by Peter A. Belmont / 2011-03-11
© 2011 Peter Belmont
Egypt may have achieved the possibility of a truly democratic system of governance. Libya needs to get there, but has an actively vicious dictator in place. Can Egypt help Libya?
After a powerful presentation around the Goldstone Report on a rainy night in NYC, a discussion of the human rights problems for Gazans morphed into a discussion of human rights problems for Libyans and the good luck of the Egyptian rebellion. Someone wondered if the Egyptians could help the Libyans.
We decided they could. Day dreams, I know. But still. We imagined it might go like this:
Egypt’s military, after consultation with whomever now “constitutes” “the people’s voice” in Egypt, makes a pronouncement and sends troops into Libya.
Egypt has reliable information that the Gaddafi regime of Libya constitutes a threat to Egypt’s security. The armed forces of the Libyan rebellion, by contrast, are not believed to constitute a threat at this time. Egypt will accordingly, at 12:01 PM today, Egyptian time at the Egyptian-Libyan border on the Mediterranean, send its troops into Libya to disarm the Gaddafi regime and turn the governance of Libya over to the leaders of the rebellion. Once this is accomplished, Egypt’s armed forces will immediately withdraw. Egypt’s armed forces have no intention of becoming, much less cooperating with, an army of occupation.
In a second, and explanatory communique, the Egyptian Army will explain to the curious that this invasion is perfectly legal under the by now well established doctrine of customary international law called “anticipatory self defense against mosquito bites” which has been offered by way of explanation for what would otherwise appear to be wars of aggression, by the USA and by Israel, each the strongest and least threatened country in its region, a doctrine accepted without demur by most of the world. Libya threatens Egypt’s border. No other nation does.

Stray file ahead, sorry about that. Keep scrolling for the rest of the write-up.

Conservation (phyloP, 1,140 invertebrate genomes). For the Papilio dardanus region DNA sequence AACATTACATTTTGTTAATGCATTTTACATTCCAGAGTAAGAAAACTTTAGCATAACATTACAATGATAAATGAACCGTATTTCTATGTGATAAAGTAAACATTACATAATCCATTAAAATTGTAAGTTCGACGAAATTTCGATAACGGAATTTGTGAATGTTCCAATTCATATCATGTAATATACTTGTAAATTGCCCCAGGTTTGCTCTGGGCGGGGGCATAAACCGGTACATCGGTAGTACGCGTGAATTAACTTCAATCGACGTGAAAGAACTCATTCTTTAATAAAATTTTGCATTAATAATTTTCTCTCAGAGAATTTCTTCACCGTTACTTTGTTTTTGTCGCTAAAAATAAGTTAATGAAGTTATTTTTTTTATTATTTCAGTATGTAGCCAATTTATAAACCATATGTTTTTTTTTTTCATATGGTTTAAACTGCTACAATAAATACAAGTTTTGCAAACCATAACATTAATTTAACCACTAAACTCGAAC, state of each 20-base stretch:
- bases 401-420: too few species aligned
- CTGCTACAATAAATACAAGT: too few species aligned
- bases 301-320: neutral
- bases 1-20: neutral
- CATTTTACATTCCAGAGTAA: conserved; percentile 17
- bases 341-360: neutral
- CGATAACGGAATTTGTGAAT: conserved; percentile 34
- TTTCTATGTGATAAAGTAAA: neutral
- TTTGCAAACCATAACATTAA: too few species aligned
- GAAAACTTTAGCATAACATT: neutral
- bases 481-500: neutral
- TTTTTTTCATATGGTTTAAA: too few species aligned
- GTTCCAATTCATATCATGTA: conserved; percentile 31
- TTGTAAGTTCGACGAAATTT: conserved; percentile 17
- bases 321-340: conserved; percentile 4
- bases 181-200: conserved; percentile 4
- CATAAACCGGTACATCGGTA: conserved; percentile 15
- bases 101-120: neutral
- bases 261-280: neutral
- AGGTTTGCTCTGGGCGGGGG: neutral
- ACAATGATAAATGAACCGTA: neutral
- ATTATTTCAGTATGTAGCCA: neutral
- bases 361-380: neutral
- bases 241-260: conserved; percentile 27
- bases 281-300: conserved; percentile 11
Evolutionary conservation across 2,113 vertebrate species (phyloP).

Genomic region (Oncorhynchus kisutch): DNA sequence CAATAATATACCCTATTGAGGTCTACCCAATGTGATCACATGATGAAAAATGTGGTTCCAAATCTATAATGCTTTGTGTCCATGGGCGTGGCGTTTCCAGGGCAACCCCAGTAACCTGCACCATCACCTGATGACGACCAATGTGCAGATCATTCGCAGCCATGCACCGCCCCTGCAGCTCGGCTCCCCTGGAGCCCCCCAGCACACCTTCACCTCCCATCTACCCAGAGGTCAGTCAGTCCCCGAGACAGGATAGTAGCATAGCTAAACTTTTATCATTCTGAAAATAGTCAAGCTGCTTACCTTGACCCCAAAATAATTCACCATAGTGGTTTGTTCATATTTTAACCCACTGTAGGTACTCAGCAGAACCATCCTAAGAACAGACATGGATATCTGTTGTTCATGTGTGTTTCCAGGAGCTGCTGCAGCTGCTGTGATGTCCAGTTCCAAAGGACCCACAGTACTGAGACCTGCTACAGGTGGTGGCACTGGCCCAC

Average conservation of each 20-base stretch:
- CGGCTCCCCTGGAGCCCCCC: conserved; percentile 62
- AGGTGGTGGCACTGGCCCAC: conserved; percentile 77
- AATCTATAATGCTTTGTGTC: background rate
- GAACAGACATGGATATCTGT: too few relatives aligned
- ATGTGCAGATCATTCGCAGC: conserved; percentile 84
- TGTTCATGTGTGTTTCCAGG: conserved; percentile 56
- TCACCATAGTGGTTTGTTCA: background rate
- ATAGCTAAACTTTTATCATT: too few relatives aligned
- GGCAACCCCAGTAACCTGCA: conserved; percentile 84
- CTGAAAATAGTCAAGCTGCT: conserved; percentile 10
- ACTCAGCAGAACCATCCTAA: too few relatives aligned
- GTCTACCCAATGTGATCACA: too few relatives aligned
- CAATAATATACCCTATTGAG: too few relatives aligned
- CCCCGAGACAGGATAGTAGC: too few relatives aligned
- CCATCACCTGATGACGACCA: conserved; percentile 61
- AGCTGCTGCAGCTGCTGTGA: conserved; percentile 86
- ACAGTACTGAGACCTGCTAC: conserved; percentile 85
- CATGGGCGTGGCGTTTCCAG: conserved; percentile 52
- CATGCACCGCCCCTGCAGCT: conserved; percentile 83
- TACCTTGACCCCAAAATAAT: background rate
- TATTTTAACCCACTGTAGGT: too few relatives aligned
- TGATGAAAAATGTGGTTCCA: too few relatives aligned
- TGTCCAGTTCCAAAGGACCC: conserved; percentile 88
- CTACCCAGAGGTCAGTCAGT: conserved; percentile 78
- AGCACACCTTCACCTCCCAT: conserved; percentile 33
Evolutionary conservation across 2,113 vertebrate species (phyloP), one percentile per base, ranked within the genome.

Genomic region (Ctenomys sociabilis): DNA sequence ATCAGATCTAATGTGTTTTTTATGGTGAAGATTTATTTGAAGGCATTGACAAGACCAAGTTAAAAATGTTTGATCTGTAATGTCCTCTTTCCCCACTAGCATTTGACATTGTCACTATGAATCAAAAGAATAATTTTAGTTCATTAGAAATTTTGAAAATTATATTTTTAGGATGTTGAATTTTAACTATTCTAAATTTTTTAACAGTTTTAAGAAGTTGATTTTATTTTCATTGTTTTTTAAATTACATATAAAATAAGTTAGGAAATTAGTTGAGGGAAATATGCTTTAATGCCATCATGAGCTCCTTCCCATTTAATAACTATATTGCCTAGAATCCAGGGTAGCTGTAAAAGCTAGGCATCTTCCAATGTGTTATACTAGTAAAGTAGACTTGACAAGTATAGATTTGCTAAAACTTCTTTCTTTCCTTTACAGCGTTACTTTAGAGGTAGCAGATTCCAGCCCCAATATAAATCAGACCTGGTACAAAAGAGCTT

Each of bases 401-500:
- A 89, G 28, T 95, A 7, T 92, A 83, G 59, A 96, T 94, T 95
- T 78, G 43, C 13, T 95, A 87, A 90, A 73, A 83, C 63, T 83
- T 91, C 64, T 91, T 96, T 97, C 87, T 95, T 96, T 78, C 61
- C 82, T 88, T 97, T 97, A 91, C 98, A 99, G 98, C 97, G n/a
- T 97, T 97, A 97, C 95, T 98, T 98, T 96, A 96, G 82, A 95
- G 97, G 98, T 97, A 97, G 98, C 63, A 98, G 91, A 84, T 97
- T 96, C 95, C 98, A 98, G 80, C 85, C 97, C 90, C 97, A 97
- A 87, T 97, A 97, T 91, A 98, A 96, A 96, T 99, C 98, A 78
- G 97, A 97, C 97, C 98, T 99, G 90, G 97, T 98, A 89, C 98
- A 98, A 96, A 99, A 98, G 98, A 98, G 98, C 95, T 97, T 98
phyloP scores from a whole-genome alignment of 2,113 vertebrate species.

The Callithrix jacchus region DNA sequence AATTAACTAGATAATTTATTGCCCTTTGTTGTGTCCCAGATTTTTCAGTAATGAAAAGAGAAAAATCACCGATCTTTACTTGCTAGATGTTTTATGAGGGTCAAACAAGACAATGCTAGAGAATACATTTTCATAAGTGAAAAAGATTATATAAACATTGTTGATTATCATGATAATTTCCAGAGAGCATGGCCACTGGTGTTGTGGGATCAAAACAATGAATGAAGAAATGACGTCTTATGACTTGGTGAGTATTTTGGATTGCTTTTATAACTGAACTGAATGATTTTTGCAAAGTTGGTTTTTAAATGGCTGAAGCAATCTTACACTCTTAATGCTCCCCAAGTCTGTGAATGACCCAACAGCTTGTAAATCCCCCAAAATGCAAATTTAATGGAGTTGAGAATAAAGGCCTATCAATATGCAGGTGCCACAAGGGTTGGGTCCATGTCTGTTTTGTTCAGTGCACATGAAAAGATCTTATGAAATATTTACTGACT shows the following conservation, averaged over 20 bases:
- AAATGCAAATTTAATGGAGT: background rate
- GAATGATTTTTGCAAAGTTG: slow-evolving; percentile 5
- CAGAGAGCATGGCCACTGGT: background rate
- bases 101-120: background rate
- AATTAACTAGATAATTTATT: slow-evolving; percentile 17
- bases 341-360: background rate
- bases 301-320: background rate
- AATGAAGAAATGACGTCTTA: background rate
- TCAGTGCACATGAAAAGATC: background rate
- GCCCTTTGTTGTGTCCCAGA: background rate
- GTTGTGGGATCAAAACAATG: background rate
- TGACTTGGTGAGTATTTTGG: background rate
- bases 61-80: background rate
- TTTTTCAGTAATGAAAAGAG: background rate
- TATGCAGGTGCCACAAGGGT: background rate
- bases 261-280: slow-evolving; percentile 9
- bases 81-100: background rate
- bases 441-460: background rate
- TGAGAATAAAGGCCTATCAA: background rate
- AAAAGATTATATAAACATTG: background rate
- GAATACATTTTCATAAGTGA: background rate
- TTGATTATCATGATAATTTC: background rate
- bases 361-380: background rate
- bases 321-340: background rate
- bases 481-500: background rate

Just imagine it!
Egyptian tanks, still bestrewn with Egyptian flowers, rushing across the border, possibly meeting no resistance at all as Gaddafi realizes there is no future for him and his family. The rebellion becomes an instant success. There is no looting, but rebel forces nevertheless protect the museums and Gaddafi’s residences (and the money if they can find it). Democracy spreads in the Arab world without the “west” lifting a hand (or otherwise interfering). More flowers on the tanks, not a shot fired! USA? No thanks! As little children are often heard to say, “My do it!”
Is this a really bad idea?
There are dangers to this idea. One danger is uncertainty as to who, exactly, speaks for the Libyan rebellion. Another is who speaks for the Egyptian rebellion. It seems likely that any government in Libya will be better for the people of Libya than the present government, but one could be surprised. Democracy may not be achieved, and even if achieved, may prove to be as corruptible as other “democratic” systems. The USA and Israel come to mind, democracies which are quite insensitive to human rights within their own purviews and in the wider world as well. It is, however, doubted that Libya will succumb—whatever else it may succumb to—to delusions of imperial growth and may thus be content to seek to secure the benefits of its own citizens.
On the whole, I think this would be a very, very good use of the Egyptian military, and much preferable to “western” intervention.